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Mainstreaming Musahars

Landless Musahars continue their wait for development

Marginalized and landless, Musahars have become free from bonded labor, yet continue to suffer social discrimination and financial hardships, hoping for government schemes to deliver

Musahars live without basic amenities in unclaimed commons. (Photo by Mohd Imran Khan)

Mosaddi Manjhi is a landless agriculture laborer fighting for survival. His father too was a landless agriculture laborer till his death a decade ago, and so was his grandfather. Nothing has changed for him in the past 50 years.

Mosaddi, a Musahar living in Lalpur’s Musahari, a small hamlet under Siriawan panchayat in Mohanpur administrative block of Gaya district, is not alone. His simple story reflects the lives of over 2.5 million Musahars in hamlets spread across drought-prone central and south Bihar and flood-prone north Bihar.

Amid repeated claims by the administration, of development and change, Mosaddi, in his mid-50s, lives with his wife and six children in a thatched hut built on gair-majarua (government-unclaimed) land because none of his forefathers owned land. The same applies for all Musahars, barring a few exceptions.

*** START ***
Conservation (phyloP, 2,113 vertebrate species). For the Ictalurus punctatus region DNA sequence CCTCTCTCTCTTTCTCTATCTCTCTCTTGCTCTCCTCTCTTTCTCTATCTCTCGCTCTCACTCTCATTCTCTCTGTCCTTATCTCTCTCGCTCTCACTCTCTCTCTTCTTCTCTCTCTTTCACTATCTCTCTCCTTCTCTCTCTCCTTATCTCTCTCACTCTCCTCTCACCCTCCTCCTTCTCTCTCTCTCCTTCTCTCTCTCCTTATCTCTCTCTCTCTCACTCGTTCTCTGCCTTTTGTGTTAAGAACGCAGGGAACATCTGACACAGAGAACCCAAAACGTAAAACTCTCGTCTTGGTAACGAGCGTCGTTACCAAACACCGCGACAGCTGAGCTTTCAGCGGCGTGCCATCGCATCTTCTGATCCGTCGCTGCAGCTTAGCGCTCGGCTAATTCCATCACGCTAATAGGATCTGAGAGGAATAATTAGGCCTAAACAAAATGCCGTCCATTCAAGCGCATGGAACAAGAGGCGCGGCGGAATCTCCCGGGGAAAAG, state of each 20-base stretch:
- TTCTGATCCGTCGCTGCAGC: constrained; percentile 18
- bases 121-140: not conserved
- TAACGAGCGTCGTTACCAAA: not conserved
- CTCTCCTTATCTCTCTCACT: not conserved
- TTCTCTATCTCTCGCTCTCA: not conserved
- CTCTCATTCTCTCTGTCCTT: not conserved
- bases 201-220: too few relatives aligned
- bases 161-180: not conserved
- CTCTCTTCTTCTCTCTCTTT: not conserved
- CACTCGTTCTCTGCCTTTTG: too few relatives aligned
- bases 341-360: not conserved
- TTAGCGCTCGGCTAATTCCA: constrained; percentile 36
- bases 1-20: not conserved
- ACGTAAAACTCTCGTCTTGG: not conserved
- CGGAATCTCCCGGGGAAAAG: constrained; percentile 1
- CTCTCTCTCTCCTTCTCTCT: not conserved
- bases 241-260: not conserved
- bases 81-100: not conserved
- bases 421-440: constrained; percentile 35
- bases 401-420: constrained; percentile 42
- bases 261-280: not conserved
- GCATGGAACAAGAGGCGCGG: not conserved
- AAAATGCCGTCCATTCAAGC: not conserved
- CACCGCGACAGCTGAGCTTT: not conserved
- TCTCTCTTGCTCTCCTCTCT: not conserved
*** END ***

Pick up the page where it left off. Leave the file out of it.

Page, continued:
The landless Dalits, derogatorily known as rat eaters, are one of India’s most marginalized communities. Upper caste Hindus still consider them as untouchables. The Musahars consider being landless agricultural laborers as their fate and identity; they do not see their socioeconomic status changing in the near future.

Perpetual misery

In Bihar, 96.3% of Musahars are landless and 92.5% work as farm laborers. The figures have not changed much since the 1980s. Literacy is 9.8%, the lowest among Dalits in the country. Hardly 1% of Musahar women are literate.

There are 25 Musahar families in Lalpur and hundreds in other hamlets in this remote and underdeveloped pocket of Gaya, dominated by Maoist insurgents till recent times. Though Mohanpur block is about 20km from Bodh Gaya, the well-known Buddhist shrine, and connected by rough concrete roads, it is a different world. Most residents belong to backward castes, particularly Yadav and Mahadalit communities like Musahars.

Musahars live for decades in mud huts that are more like makeshift tenements. (Photo by Mohd Imran Khan)

Musahars live for decades in mud huts that are more like makeshift tenements. (Photo by Mohd Imran Khan)

For Musahars like Manjhi, life still revolves around food, and hence the search for work to earn a livelihood. He feels that this trend would continue for generations. “Only difference is that I earn double what my father earned as a daily wage farm laborer,” Mosaddi told VillageSquare.in.